The open internet (a lived reality) and net neutrality (an activist fever dream) are hardly the same thing. As the special Reason.com landing page, Don't Tread on My Internet, makes clear, the broad-based reforms comprising net neutrality give the government unprecedented powers to fuck with every aspect of cyberspace and digital communiation broadly speaking.
One of the least-honored agencies ever devised, the FCC is now claiming the ability to regulated the internet using the same Title II classification it uses to regulated old-style telephony. While the currrent chair of the group insists he will used a "light touch" and provide "forbearance" on all sorts of issues, such guarantees are ultimately useless. What if he changes his mind? Or what about the next head of the FCC, an agency that spent a decade litigating Janet Jackson's exposed nipple at the Super Bowl? Net neutrality doesn't represent deliverance from the phantom menace of bad behavior by cable companies (who, by the FCC's own data, have kept upgrading the number and speed of fixed and mobile connections over the past 20 years) but assigns the government the role of gatekeeper of the best tool yet devised for communication and expression.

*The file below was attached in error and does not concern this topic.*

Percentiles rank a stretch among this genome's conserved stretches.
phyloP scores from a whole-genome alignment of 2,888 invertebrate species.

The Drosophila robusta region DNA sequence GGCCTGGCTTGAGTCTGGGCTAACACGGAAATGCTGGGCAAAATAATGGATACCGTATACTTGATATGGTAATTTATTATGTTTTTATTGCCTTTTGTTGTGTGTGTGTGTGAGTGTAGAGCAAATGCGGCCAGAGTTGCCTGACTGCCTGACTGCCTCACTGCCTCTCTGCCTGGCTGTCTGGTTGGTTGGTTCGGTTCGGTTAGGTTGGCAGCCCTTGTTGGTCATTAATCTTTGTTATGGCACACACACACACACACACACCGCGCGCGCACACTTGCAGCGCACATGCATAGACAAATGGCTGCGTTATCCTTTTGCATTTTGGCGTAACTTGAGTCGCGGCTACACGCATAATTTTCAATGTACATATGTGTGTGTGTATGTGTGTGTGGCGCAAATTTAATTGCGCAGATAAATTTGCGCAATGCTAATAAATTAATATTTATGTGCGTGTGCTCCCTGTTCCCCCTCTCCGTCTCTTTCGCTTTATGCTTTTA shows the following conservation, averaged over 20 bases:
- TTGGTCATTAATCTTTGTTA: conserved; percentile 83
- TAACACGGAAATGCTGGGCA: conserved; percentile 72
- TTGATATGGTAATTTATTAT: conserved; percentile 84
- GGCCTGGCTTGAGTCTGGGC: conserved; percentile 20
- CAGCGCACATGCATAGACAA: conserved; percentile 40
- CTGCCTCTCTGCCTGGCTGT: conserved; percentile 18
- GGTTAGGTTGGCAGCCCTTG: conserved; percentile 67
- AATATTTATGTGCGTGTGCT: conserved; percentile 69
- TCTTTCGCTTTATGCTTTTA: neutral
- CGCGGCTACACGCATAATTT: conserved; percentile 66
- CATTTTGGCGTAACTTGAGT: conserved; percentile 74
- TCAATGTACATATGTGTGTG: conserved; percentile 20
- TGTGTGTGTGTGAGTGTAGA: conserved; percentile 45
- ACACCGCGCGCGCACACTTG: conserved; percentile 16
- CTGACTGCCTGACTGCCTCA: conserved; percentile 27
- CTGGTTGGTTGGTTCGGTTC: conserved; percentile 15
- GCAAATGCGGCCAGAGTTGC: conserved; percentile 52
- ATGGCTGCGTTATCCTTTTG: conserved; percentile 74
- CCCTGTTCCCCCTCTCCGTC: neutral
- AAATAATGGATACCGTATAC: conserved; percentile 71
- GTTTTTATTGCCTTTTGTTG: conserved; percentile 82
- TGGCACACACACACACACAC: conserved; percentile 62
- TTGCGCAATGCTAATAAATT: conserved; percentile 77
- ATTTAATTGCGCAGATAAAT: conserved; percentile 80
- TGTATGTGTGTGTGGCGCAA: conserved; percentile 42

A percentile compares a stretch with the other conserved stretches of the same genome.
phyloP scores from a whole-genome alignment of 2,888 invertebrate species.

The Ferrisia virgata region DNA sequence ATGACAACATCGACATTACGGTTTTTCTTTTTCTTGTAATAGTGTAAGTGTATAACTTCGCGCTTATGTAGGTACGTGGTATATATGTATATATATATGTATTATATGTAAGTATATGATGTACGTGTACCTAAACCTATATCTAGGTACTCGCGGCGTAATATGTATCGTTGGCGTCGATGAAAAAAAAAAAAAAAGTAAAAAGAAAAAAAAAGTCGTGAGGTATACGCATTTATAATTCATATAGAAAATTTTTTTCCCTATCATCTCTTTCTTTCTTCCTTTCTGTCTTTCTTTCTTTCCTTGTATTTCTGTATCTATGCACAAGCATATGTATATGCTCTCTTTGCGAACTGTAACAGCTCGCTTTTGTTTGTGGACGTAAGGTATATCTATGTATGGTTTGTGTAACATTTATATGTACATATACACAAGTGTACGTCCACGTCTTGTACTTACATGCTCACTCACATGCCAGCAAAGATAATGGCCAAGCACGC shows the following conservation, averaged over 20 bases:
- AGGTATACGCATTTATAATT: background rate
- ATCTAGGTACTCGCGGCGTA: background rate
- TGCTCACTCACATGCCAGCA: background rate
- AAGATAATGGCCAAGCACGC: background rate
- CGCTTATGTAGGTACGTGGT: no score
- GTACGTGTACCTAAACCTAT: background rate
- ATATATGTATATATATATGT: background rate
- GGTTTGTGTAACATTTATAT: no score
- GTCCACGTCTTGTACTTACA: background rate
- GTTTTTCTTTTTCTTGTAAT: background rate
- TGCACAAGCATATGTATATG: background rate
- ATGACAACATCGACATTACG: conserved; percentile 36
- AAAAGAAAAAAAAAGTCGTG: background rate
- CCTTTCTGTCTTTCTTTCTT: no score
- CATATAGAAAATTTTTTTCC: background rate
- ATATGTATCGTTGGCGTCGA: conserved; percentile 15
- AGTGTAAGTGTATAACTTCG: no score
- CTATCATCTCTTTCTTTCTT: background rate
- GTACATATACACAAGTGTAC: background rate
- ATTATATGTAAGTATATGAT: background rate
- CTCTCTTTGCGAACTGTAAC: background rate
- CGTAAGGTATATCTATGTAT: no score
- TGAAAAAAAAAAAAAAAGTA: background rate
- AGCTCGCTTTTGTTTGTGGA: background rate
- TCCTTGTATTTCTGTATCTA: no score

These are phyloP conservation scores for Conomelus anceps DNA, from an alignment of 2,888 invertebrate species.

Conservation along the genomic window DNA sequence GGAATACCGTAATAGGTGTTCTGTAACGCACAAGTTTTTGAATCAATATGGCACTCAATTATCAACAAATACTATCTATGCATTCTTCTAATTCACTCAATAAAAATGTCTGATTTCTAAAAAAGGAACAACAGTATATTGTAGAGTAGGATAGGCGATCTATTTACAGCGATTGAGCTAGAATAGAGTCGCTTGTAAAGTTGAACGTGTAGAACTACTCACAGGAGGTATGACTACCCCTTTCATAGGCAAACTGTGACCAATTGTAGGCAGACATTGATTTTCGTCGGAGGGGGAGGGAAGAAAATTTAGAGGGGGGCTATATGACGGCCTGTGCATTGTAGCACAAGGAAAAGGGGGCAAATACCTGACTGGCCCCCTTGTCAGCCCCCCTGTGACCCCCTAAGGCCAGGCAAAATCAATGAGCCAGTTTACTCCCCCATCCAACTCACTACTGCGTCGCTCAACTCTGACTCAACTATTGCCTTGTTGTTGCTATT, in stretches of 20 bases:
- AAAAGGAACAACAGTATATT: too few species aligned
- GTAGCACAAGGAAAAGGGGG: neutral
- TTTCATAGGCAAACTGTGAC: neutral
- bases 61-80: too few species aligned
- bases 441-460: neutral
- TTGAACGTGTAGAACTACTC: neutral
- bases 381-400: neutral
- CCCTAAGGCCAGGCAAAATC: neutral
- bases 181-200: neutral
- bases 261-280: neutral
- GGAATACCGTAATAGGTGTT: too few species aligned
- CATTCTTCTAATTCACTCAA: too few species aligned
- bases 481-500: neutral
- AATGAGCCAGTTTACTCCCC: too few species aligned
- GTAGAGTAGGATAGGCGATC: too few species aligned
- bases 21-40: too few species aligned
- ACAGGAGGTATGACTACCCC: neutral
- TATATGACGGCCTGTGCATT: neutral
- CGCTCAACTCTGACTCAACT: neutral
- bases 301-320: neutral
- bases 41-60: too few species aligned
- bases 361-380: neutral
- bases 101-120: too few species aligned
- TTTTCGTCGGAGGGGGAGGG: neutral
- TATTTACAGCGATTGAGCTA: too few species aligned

If you read one article about net neutrality this day, month, or year, make it this one by Geoffrey A. Manne and R. Ben Sperry, which documents just how off-base net neutrality proponents are.
This latest campaign to regulate the Internet is an apt illustration of F.A. Hayek's famous observation that "the curious task of economics is to demonstrate to men how little they really know about what they imagine they can design." Egged on by a bootleggers-and-Baptists coalition of rent-seeking industry groups and corporation-hating progressives (and bolstered by a highly unusual proclamation from the White House), Chairman Wheeler and his staff are attempting to design something they know very little about-not just the sprawling Internet of today, but also the unknowable Internet of tomorrow.
Thanks to Sen. Ron Wyden, the TPP seems much less bad than it would be otherwise.
But there's still a lot of fight to be had regarding the United States' own internet governance.
Related: Ron Wyden one of just two senators to vote against "The Stop Advertising Victims of Exploitation Act" (SAVE), specifically on the grounds that it will chill the internet.